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Life Insurance & Common Sense

Common sense is overrated isn't it? It has to be, I think, because the world has gone slightly mad - along with today's so-called financial professionals. As soon as someone mentions “life insurance”, it seems as though there is suddenly a room full of experts (or an Internet full of them). One of the first issues you will have to look at is which kind of life insurance policy will be the most beneficial for you. This is not as easy as it sounds, and unfortunately, even life insurance agents don’t make it easy.

Life insurance is a financial product – a contract – that leverages your future savings. When you purchase an insurance policy, in effect you are saying “I don’t have $500,000 (or whatever the death benefit happens to be), but I do have $100 every month”. Fortunately, the life insurance company does have $500,000 that they can give to you under certain circumstances. The major circumstance is that in order for the contract to pay, you have to die. Not exactly an attractive option, as you’ll never see the money.

This places life insurance into a unique classification. It is a form of savings, but the death benefit is not the type of savings you will ever be able to access under normal circumstances (although many insurance companies do offer special provisions in which you may have early access to the death benefit and the instances when you can actually do this tend to be rare).

So, why would someone buy life insurance? We are often told that life insurance is for those that we leave behind. It is to make them “whole” for their loss – economically speaking. This sounds pretty catchy, and there are lots and lots of charts and graphs and fancy software to back that up. But, you don’t need to pay any attention to any of that because, honestly, it’s all marketing material designed to sell more life insurance.

Many agents and financial advisers will use these fancy software programs to show you that you need to buy 10, 20, even 30 times your income. All of these projections will, of course, fluctuate over time. However, they are mostly based on arbitrary premises. The amount of life insurance that one “needs” – although carrying the appearance of legitimacy - often times has little or no connection to reality when you use these software programs or “rules of thumb”. It’s a guessing game, and it quickly becomes highly subjective.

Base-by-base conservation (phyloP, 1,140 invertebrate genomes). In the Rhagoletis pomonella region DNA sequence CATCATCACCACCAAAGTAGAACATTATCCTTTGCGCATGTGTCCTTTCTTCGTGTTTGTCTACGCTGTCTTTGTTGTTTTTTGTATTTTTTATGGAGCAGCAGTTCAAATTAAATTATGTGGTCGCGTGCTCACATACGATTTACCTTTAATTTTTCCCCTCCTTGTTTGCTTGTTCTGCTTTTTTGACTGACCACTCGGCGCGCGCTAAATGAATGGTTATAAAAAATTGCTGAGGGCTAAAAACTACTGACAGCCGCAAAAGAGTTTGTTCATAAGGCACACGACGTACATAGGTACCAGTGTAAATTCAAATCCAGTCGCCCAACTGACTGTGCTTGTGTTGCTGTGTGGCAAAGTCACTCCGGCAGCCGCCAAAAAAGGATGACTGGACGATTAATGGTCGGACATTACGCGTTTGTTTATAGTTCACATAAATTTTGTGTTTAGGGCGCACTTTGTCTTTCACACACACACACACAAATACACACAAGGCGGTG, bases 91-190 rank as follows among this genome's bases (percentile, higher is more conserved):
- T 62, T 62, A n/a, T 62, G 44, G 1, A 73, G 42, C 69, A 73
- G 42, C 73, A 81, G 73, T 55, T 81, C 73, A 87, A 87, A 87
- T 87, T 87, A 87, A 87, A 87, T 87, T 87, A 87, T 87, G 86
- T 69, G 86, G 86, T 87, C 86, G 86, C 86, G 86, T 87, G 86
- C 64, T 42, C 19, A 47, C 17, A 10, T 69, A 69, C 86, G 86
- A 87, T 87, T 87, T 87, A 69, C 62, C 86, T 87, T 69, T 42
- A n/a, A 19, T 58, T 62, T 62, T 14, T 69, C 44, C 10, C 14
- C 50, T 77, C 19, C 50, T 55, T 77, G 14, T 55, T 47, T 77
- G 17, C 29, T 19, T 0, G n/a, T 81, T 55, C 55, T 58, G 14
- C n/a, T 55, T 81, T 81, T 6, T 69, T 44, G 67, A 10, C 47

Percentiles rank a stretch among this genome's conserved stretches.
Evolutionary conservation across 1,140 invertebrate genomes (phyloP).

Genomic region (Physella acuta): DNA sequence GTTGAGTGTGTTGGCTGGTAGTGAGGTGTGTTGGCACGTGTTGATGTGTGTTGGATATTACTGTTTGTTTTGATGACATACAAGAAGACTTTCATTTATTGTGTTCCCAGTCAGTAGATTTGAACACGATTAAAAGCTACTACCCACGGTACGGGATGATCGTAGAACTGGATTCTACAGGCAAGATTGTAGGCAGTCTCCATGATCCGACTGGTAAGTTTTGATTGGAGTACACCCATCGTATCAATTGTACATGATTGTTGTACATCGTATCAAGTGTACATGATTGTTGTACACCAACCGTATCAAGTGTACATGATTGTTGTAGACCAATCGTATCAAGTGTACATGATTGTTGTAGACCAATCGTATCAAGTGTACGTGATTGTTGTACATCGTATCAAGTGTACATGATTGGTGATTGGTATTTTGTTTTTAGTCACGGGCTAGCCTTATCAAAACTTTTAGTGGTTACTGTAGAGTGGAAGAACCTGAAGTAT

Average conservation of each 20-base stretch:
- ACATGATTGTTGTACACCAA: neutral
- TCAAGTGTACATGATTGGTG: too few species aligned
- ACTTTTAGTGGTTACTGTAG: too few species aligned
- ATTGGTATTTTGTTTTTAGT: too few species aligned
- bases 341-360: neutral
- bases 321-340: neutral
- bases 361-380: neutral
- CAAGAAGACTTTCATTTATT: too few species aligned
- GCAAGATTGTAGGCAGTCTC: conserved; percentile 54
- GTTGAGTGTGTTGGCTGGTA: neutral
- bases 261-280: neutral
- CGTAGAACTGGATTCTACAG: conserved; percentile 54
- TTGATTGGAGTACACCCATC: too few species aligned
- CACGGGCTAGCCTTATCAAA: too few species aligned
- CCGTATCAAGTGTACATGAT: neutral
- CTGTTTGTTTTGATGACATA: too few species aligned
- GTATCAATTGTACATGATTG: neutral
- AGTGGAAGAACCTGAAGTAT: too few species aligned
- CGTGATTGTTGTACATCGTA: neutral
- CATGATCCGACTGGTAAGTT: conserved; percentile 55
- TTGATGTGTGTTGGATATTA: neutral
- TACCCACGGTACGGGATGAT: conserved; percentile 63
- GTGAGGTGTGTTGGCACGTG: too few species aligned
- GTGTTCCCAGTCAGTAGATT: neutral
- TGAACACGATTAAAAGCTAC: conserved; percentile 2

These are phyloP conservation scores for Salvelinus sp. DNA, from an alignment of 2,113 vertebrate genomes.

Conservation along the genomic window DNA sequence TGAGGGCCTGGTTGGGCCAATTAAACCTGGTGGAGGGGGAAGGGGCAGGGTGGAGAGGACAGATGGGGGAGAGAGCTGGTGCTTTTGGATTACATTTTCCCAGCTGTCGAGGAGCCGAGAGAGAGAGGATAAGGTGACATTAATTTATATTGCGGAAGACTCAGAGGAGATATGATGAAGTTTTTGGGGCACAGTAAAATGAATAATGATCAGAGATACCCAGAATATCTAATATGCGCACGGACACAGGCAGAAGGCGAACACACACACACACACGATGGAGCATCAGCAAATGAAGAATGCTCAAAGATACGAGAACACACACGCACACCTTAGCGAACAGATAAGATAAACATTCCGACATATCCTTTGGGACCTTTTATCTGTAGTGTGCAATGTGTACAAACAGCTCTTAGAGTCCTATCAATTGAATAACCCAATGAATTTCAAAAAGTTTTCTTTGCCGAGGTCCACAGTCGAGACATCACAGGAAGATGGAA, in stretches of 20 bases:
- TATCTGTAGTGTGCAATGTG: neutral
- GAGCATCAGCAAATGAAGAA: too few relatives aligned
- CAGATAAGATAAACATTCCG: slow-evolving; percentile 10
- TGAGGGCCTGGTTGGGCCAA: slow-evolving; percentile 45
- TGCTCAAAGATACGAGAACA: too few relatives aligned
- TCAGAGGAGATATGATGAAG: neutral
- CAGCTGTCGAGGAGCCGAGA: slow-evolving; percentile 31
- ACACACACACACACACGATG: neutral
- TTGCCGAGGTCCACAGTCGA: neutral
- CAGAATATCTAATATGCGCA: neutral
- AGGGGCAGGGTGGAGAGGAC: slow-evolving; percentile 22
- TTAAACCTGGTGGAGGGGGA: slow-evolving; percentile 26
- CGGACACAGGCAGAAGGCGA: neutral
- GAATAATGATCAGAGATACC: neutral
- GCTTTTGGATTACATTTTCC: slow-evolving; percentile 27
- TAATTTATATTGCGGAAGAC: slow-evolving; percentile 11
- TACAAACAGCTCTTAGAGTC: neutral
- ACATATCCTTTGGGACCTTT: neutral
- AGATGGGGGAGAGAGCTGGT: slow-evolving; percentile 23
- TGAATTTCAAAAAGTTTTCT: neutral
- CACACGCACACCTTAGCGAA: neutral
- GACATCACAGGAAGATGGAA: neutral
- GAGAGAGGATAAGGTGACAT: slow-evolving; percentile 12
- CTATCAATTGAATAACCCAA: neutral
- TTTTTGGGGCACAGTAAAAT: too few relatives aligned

The first time you buy life insurance often initiates a cycle of buying. The financial adviser or insurance agent has your name and your policy anniversary so that they can continue to sell you more life insurance. The question is: do you need it? Does it help you accomplish your financial goals and solve your financial problems? You could keep buying insurance until you have very little money for anything else.

The alternative to becoming “insurance poor” is to take an objective approach to calculating the amount of life insurance you need. To do this, you’ll need to think about what life insurance really does for you and the people you care most about in your life.

My view is that the fundamental principle underlying life insurance is self-responsibility. Each individual is responsible for his or her own life. This self-responsibility ends when the individual dies, but any outstanding financial obligations do not suddenly disappear. Therefore, the responsible, rational, individual will be forward looking and purchase life insurance to cover any financial obligations that they leave behind when they die. This completely solves the dilemma of “how much life insurance should I buy?” by deferring the question to reality. The answer is: you buy enough life insurance to cover your personal financial responsibilities. This would include dependent children and spouses as well as any payment agreements, loans, mortgages, and other financial contracts that stipulate you (and only you) as a debtor to another individual or business.

Nothing else, aside from financial responsibilities you've accepted, needs to be factored into your life insurance plan.

This entry was posted on June 30th, 2009 by David C Lewis, RFC. Edits may have been made to keep this entry current. · 6 Comments · Insurance & Savings

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